As populist ideas like Medicare for All take center stage in the 2020 primaries, Democrats will have to turn against an enormously powerful foe — Wall Street — to both finance their ambitious proposals and prove they’re standing up for the working class.
"It can't be Warren and it can't be Sanders," the CEO of a "giant bank" anonymously told Politico this week.
Still, the Democratic playing field has shown a stark evolution from 2016, when Hillary Clinton repeatedly came under fire for accepting millions upon millions in super PAC money as well as huge checks to give private speeches to big banks.
This time around, Democrats are eager to distance themselves from Wall Street. Almost every candidate vying for the 2020 ticket has sworn off corporate PAC money and prioritized individual donations to avoid influence from special interests.
Most 2020 candidates, however, aren’t historically reliable enemies of big banks, and some — like Sen. Kirsten Gillibrand of New York and former Vice President Joe Biden — have already weathered backlash for their cozy relationships with Wall Street and billionaires.
Free or debt-free college
The issue of affordable higher education is a bit thornier for Democrats, but every candidate has backed some form of free college. As usual, Sanders and Warren emerge as the hard-line progressives on the issue. The duo has previously collaborated to make public colleges tuition-free, and both have been prominent advocates of student-loan debt relief and forgiveness. Sanders campaigned on the issue during the 2016 Democratic primary.
When it comes to Harris, Castro, Gillibrand, and beyond, the positions get a bit murkier. Harris, for example, said she supported “debt-free college” and the elimination of for-profit colleges, though she hasn’t spoken about debt relief for people paying off student loans. Castro initially said he supported “accessible and affordable” college education programs, though he later said he wanted “tuition-free” college, after he received backlash from progressives.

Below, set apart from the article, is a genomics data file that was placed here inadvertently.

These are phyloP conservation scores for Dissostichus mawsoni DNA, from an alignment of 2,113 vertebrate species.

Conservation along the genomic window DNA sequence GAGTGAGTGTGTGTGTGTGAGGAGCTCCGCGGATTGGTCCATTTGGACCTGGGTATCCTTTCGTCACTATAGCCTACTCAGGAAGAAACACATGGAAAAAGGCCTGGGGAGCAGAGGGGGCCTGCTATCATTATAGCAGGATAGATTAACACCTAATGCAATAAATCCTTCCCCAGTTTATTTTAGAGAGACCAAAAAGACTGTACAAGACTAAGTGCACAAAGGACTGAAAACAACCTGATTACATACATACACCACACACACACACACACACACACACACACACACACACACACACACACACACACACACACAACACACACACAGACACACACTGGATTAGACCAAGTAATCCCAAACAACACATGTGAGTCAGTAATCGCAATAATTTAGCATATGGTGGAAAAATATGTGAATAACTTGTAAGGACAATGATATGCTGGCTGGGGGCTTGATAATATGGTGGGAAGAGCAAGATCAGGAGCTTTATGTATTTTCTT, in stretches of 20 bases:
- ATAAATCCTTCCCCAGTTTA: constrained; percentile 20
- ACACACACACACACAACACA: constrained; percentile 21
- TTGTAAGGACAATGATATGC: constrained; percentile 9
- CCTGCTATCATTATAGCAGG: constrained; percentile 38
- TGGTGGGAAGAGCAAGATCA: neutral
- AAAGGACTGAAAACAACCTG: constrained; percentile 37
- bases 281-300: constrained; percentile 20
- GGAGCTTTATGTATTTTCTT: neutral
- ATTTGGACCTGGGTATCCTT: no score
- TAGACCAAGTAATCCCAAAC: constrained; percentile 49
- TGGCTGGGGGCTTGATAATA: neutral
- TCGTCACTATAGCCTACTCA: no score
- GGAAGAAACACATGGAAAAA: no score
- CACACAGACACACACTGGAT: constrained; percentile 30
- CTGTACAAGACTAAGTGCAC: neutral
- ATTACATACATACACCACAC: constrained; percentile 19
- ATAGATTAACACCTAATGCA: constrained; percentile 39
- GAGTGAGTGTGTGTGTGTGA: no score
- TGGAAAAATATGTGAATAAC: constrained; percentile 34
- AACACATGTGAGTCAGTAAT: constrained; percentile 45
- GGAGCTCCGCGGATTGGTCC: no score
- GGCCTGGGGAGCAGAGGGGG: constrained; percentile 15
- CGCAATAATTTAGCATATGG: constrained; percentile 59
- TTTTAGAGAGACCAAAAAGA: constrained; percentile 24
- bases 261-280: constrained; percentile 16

Democrats usually avoid criticizing Israel, although politicians are facing mounting pressure from their progressive base to speak out against the country’s continued occupation of the West Bank, forcible eviction of Palestinian residents, and use of violence against Palestinians. Amnesty International said Israeli forces “unlawfully killed Palestinian civilians, including children, and unlawfully detained within Israel thousands of Palestinians” in 2017 and 2018. It’s stirred up backlash for even the progressive Left’s most darling candidates, like Bernie Sanders.
Prominent leftist political groups such as the Democratic Socialists of America (DSA), which endorsed Sanders in 2016, have expressed support of the Boycott Divestment Sanctions (BDS) movement against Israel’s occupation of Palestinian territories. Sanders took heat Monday for saying he did not support the BDS movement.
BDS remains a mostly taboo subject for prominent Democrats, many of whom just voted in favor of legislation that would seek to curb the movement and its support of Palestine. Just two sitting members of Congress — freshman Reps. Ilhan Omar of Minnesota and Rashida Tlaib of Michigan — openly support BDS, and centrist Democrats have mounted efforts to publicly ridicule them.
Cover: Sen. Elizabeth Warren, D-Mass., speaks during Sen. Bernie Sanders' event to introduce the Medicare for All Act of 2017 on Wednesday, Sept. 13, 2017. (Photo By Bill Clark/CQ Roll Call) (CQ Roll Call via AP Images)